“It’s more than just water in a bottle; it’s also a commitment to water, especially considering the substantial investments made in the development of the plant at the source. Water is sustenance, water is life, as emphasized by FAO. Similarly, our production, encompassing both Jamnica and Jana, represents life not only for those of us working in this company but also for the rural areas where our sources are located. It’s equally vital for citizens who have this product in packaging at their disposal whenever they need it. In times of crisis when public water is unavailable, packaged water serves as a lifeline. Water in packaging is invaluable,” concluded Pleština.

Awarded ‘Communicator of the Year’

The national commemoration of World Food Day provided an occasion for the ceremonial bestowal of the ‘Communicator of the Year’ accolade. This honour, presented for the first time by the Croatian Society of Agricultural Journalists (DANH) as part of the Day of the Faculty of Agrobiotechnical Sciences Osijek (FAZOS) celebration, recognizes eminent members of the scientific community for their noteworthy contributions to knowledge dissemination and the popularization of science within the agricultural profession.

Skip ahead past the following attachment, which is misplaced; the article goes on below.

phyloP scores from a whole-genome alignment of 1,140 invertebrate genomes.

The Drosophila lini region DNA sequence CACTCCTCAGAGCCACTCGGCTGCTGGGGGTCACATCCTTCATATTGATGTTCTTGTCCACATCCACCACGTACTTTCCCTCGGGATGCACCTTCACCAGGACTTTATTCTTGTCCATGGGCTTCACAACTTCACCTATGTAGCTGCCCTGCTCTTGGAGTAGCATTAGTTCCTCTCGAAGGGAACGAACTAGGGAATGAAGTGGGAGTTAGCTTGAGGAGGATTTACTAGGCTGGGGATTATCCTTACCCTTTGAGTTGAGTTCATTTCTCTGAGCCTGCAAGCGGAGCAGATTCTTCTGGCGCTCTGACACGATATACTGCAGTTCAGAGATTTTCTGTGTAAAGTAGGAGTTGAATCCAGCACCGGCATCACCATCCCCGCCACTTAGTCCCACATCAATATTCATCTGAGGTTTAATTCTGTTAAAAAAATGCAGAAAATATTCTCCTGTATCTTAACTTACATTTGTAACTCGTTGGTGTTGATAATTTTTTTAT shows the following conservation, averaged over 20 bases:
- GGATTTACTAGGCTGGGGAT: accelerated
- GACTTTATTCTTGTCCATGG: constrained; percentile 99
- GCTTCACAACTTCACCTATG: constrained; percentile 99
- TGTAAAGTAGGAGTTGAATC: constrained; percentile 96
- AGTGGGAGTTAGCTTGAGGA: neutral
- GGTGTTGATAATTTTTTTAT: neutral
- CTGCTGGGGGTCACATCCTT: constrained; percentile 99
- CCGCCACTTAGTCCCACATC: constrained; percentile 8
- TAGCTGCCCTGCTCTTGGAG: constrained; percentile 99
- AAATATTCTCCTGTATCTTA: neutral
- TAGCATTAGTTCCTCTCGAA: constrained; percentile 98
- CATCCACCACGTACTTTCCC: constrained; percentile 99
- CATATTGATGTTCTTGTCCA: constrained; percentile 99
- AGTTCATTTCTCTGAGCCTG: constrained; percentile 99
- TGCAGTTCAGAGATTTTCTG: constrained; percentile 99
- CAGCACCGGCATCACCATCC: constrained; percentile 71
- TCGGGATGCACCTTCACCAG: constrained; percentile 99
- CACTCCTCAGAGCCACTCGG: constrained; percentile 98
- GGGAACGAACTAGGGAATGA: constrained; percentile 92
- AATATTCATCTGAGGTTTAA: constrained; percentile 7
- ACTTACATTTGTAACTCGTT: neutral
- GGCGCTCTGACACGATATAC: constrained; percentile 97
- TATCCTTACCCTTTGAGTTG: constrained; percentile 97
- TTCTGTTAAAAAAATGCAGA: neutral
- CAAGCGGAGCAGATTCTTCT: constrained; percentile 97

“We consider it important to highlight his accessibility to media inquiries, and also to underscore that his communication style, which resonates with local farmers, yields tangible results in terms of knowledge dissemination. We view his efforts and interaction with farmers during these challenging times as a positive exemplar of bridging theory and practice, undoubtedly contributing to the popularization of agronomic science and fostering unity within the sector,” stated Vedran Stapić, president of DANH, while announcing this year’s inaugural laureate, Prof. Dr Bojan Stipešević from the Institute of Plant Production and Biotechnology of FAZOS. The plaque was ceremoniously presented to him by Dean Krunoslav Zmaić.

“I make an effort to promptly share everything I observe and know with our producers because, without swift knowledge transfer, we are at risk of facing emigration from the prospective desert of Europe. To avert this, let’s cherish our soil, keep it vibrant, allow water to penetrate and not merely escape from the soil. Let’s ensure our fields remain as moist as possible for the collective future,” concluded Prof. Dr Stipešević, echoing the theme of World Food Day.